Thelonious Monk was to play a solo piano concert at an old Victorian theatre in San Francisco. I got to my seat and waited for the concert to begin. On the stage was a glistening Steinway. On it was stood a beautiful bunch of flowers in a large crystal vase. The lid was open and framed the vase of flowers. The lights softened and from stage left strode the tall Mr. monk. He slowly approached the piano, stopped, looked out at the audience, took a few steps to the piano, grabbed the prop for the lid and set it down. The lid of the Steinway came down and it caused the vase to tumble backwards onto the piano’s strings with a striking eruption of sound.
Monk took a step back, turned to the audience, turned away and walked off the stage. The sound was still reverberating.
Reality doesn’t impress me. I only believe in intoxication, in ecstasy, and when ordinary life shackles me, I escape, one way or another. No more walls.
? Anaïs Nin
Goggle, bring the goggles…
The world belongs to the energetic. (Ralph Waldo Emerson)
The idea that what one has long held of a person is apt to stop one’s eyes and ears. —Marcel Proust
The self is a metaphor. We can decide to limit it to our skin, our person, our family, our organization, or our species. We can select its boundaries in objective reality As the systems theorists see it, our consciousness illuminates a small arc in the wider currents and loops of knowing that interconnect us. It is just as plausible to conceive of mind as coexistent with these larger circuits, the entire “pattern that connects,” as Bateson said. Do not think that to broaden the construct of self this way involves an eclipse of one’s distinctiveness. Do not think that you will lose your identity like a drop in the ocean merging into the oneness of Brahma. From the systems perspective this interaction, creating larger wholes and patterns, allows for and even requires diversity. You become more yourself. Integration and differentiation go hand in hand. From: ‘World as Lover, world as Self’ — Joanna Macy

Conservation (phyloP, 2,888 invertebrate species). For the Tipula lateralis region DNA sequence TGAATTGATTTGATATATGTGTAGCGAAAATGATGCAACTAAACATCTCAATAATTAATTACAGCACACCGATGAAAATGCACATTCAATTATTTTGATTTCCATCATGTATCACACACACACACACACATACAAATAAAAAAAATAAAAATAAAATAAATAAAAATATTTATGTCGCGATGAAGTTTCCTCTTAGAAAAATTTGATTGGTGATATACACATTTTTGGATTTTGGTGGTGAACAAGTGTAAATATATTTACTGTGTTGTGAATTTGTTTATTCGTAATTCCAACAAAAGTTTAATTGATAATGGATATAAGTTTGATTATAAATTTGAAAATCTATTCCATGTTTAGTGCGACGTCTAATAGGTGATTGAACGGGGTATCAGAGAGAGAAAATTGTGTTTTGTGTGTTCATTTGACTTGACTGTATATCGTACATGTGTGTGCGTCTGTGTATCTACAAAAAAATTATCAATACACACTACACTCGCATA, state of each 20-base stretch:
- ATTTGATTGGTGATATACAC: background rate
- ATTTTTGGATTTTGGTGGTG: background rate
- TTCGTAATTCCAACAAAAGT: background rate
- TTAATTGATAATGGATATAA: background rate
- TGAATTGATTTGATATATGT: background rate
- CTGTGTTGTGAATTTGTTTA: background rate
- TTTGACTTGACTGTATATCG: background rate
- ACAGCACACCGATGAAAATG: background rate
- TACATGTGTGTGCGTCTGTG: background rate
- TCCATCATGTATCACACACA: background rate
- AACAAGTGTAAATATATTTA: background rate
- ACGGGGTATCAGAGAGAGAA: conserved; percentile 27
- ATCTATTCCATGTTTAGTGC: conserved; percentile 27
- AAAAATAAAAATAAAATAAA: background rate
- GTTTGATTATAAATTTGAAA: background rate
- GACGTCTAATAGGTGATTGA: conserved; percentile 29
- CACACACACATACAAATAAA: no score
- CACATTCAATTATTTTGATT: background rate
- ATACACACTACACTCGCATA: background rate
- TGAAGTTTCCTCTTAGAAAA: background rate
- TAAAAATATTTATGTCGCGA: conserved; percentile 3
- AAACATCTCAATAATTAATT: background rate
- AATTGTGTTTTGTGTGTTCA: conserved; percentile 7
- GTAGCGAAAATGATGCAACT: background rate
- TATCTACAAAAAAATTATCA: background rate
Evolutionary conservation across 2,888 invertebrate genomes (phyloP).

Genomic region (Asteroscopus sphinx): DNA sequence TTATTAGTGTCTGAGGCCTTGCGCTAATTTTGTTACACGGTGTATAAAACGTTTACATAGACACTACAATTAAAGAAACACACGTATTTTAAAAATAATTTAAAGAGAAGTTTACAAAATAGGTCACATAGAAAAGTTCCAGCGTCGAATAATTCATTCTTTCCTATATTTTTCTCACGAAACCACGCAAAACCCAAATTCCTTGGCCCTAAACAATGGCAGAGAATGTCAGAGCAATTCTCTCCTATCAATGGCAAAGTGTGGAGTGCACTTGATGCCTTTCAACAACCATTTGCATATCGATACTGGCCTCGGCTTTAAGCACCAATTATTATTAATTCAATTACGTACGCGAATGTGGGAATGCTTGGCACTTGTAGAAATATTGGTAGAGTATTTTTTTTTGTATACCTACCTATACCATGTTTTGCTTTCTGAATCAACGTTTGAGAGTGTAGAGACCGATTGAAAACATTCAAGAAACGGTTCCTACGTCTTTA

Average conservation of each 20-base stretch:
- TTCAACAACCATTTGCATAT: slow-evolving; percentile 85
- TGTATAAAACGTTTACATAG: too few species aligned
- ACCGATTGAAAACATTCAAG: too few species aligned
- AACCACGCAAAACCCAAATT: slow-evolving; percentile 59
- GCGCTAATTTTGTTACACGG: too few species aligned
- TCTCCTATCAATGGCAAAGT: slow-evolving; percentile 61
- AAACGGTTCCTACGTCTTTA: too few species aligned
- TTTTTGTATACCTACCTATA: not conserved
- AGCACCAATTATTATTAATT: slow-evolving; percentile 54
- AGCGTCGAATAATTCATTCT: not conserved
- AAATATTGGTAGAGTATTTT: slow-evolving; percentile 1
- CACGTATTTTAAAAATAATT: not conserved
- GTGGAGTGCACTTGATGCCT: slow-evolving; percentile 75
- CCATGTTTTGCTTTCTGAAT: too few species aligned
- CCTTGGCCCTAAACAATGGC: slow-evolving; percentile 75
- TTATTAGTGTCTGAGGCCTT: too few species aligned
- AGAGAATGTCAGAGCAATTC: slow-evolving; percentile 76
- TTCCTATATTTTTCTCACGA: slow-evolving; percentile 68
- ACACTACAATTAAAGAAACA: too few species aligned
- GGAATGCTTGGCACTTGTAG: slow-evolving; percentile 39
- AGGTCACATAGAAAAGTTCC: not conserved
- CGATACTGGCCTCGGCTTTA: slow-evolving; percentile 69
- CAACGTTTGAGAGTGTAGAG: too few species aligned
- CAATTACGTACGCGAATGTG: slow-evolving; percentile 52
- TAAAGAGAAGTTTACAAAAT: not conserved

Work. Keep digging your well.
Don’t think about getting off from work.
Water is there somewhere.
Submit to a daily practice.
Your loyalty to that
is a ring on the door.
Keep knocking, and the joy inside
will eventually open a window
and look out to see who’s there.
(Rumi, version by Coleman Barks)
This is not a post about bongs-as-art. Unfortunately the video I’d like to feature is from VICE, and it can’t be re-embedded. Still, it’s right here and needs to be viewed (5m) before I note its few exemplifications of what I call the 01% thin art world.
First, the subject of the short video is a twenty-one year old college student, although, truth be told, he joined a venture capital group, and, the location for the video is his sleek Manhattan apartment. The young man is clearly monied, entrepreneurial, and, conversant with bongs. He is addressing the question: how such implements might instantly constitute a high end in either the smoking pot or art world?
$100,000 glass sculptures are not unheard of; Dale Chihuly’s chandeliers have sold for well over that amount. (Chihuly chandeliers are large 4-8 feet in length.)
…is actually an accomplished glass blower.
(Edward L. Milstein, Mr. Grey’s father, was around twenty when he co-founded a venture capital firm in NYC.)
Art is flourishing in New York more than anywhere else in America.
The people buying this right now are smokers.
Millennials in Manhattan go to a party implicitly tasked to, hopefully, begin to elevate bongs costing tens of thousands of dollars out of their current niche as high end devices for mere smokers.
Young Benjamin Milstein briefly comments without any guile about how a market might be made in NYC. Take aways, one, throw family money at the challenge, two, enlist apparently accomplished artists/craftsmen and give them a shot at upending the world of 2D hanging art joints on walls. An,d strike while the iron is hot in flourishing NYC!
working class art appreciation:
I say we are obviously as nature around us is. So that is also how our music is. But then our music must also be as we are (if two magnitudes both equal a third . . .). But then from our nature alone can I deduce how our music is (bolder men would say “how the cosmos is”). Arnold Scho?nberg
When I began, I had a very weak voice although with some melodic quality. I did not feel at all in touch with my body.